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A few more book mini-reviews

Dune Messiah, Frank Herbert

The second Dune novel. About half the size of the original. I Always thought the first one ended abruptly with Paul Atreides becoming supremely powerful in a few chapters right at the end. It was as if Herbert got bored and finished it quickly. So I half-expected this short sequel to contain the events that maybe should have gone into the end of Dune. It doesn't. In fact not that much does seem to happen, and all the epic sense of scale from the first book is gone. Disappointing.



The Lost Symbol, Dan Brown

Sequel to The da Vinci Code. Now I liked that and I'm not too snobbish to admit it. The sequel isn't bad (and is a big improvement on the rather lightweight first book in the series 'Angels and Demons'). It's more of the same really, only this time it's about Freemasons rather than the Illuminati or the Priory of Sion hoax. Another page-turner, although you wonder if there are any conspiracies left for Brown to write about. No doubt his publishers hope he will find some...



2010 Odyssey Two, Arthur C. Clarke

The sequel to 2001, although you knew that. What you might not have realised is that this is the sequel to the film, not the book (which was actually a novelisation of the film). It's very good, and I have to tip my hat to Clarke's talent as a writer and an imaginer, if that is a word. Compared to the first book, there is just one problem - it's difficult to keep up 2001's weird what-the-hell-is-going-on-ness when Mr Clarke actually tells us...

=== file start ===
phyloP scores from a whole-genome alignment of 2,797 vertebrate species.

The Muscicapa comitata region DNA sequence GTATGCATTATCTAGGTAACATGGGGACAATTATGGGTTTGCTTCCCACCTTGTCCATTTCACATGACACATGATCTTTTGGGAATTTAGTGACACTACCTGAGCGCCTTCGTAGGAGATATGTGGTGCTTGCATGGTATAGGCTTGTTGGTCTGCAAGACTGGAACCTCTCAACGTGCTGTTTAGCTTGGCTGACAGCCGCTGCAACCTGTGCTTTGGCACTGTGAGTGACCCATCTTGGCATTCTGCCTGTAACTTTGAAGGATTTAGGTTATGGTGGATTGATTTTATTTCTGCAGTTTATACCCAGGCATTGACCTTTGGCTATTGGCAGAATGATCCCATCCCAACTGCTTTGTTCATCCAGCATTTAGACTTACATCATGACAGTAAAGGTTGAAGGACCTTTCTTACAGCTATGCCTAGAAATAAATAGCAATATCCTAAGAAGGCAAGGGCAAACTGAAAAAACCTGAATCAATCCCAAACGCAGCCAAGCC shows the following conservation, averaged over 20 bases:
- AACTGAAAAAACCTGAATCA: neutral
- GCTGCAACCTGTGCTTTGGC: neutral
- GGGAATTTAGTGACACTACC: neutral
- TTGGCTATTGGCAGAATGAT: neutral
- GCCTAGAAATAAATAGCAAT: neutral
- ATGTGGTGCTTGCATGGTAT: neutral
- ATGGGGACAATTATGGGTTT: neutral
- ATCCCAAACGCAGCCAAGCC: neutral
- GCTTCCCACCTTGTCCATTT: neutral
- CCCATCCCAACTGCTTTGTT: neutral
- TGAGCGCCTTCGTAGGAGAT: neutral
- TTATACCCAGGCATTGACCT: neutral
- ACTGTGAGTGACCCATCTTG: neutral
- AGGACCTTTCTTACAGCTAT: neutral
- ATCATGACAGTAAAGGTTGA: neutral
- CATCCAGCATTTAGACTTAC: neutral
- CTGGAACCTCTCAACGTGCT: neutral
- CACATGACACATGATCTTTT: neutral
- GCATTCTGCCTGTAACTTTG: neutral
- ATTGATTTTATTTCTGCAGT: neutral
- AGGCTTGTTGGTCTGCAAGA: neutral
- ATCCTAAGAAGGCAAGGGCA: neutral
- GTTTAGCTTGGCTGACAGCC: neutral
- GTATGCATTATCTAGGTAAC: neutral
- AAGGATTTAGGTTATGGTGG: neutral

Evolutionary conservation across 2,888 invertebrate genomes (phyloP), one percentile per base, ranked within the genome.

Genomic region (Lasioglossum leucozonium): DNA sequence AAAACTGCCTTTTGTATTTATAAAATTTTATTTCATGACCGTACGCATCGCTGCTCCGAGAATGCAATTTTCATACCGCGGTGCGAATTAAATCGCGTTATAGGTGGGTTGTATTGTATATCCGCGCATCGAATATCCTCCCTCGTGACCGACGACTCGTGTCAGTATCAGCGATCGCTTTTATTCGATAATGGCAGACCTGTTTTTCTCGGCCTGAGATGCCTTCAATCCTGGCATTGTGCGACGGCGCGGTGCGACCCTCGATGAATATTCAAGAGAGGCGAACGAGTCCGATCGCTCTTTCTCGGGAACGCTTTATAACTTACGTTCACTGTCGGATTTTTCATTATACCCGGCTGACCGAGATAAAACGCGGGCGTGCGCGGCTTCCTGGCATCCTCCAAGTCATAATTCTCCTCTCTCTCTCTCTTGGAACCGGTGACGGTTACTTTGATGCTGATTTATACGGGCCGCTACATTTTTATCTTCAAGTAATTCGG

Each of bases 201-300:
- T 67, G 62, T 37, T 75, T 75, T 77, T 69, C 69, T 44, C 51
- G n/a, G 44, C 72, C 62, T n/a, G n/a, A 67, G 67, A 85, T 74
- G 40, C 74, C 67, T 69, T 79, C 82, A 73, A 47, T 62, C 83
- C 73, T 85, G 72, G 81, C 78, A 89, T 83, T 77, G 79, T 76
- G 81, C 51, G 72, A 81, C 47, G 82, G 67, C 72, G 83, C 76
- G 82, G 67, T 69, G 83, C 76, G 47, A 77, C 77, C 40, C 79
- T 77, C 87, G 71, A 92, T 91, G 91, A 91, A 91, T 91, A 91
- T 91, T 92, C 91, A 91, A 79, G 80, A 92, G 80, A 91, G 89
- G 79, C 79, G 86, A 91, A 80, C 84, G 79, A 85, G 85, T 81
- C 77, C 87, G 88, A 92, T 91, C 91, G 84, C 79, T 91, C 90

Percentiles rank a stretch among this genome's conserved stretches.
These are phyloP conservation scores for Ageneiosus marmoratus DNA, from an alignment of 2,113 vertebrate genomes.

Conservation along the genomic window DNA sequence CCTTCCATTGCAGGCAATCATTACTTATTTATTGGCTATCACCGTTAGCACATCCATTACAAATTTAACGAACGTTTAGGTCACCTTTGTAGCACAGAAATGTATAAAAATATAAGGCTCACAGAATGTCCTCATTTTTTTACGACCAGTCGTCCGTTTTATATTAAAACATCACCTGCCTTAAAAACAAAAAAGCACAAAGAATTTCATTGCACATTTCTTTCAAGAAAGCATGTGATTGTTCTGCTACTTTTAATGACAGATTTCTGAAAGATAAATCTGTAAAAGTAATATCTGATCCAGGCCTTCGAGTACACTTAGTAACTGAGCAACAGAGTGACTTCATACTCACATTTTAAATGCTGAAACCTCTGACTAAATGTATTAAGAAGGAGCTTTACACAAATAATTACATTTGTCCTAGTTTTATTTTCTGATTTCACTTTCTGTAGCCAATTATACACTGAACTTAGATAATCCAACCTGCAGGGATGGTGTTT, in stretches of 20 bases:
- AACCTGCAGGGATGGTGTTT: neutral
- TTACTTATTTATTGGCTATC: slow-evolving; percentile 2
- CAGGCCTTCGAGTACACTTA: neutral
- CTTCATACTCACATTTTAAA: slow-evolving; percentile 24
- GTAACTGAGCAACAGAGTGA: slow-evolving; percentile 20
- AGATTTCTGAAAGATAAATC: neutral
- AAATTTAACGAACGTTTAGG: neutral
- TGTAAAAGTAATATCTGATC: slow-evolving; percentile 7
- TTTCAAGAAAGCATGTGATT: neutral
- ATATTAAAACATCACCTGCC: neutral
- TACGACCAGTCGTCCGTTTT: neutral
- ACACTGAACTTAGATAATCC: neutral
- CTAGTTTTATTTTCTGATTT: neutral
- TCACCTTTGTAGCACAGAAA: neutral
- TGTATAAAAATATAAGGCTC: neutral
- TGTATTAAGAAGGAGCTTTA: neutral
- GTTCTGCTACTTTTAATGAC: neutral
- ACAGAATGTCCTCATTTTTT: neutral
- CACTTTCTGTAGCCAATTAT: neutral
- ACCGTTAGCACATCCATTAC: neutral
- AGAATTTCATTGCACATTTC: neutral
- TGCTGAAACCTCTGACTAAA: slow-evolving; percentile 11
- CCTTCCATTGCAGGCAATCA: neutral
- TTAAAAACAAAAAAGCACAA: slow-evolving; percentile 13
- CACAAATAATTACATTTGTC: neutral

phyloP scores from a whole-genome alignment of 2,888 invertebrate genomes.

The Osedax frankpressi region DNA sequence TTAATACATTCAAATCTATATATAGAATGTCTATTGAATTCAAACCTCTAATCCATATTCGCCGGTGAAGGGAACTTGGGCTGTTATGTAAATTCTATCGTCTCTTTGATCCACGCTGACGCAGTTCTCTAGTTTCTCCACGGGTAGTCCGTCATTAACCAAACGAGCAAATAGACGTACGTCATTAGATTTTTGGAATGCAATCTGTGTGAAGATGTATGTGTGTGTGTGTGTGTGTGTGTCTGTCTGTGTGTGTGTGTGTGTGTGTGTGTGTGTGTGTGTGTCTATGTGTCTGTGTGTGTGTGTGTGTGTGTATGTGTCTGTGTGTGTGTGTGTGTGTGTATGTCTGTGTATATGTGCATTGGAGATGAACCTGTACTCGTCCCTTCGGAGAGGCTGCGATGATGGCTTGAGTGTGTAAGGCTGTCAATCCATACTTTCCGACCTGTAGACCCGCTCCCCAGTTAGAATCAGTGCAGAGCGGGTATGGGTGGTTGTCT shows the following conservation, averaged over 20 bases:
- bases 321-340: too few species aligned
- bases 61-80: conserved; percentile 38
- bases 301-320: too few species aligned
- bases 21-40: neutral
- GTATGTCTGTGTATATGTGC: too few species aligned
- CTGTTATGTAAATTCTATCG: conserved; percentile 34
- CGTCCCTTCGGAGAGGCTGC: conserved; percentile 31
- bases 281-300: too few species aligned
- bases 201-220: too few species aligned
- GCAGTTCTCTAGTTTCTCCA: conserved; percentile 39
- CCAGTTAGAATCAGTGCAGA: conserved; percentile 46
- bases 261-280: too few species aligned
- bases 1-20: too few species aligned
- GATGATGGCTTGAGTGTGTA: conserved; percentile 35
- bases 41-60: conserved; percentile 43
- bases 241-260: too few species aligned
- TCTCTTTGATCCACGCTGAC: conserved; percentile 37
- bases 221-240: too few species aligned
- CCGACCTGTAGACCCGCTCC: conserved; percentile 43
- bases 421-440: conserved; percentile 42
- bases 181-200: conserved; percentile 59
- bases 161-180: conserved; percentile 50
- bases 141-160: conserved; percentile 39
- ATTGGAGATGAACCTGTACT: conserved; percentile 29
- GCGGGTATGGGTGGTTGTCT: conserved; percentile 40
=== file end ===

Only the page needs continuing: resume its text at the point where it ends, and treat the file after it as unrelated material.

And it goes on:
The Neutronium Alchemist, Peter F. Hamilton

Another sequel (I vowed to read only sequels this year - I have a tendency to start series and then leave them because I start another series). This is the sequel to The Reality Dysfunction. It's high-concept space opera on a truly massive scale. In truth, rather too massive - the sheer scale of each volume is somewhat off-putting at 1,200 pages plus. Can't deny that it's really very good though. Very thoroughly thought-out setting, and a sense of humour which doesn't seem out of place despite all the bad things that happen. But it's not an easy read, and the number of point-of-view characters (which seems close to one hundred) makes it the sort of book you will have to keep flicking backwards to remind yourself who x was or what y was doing when we last saw her.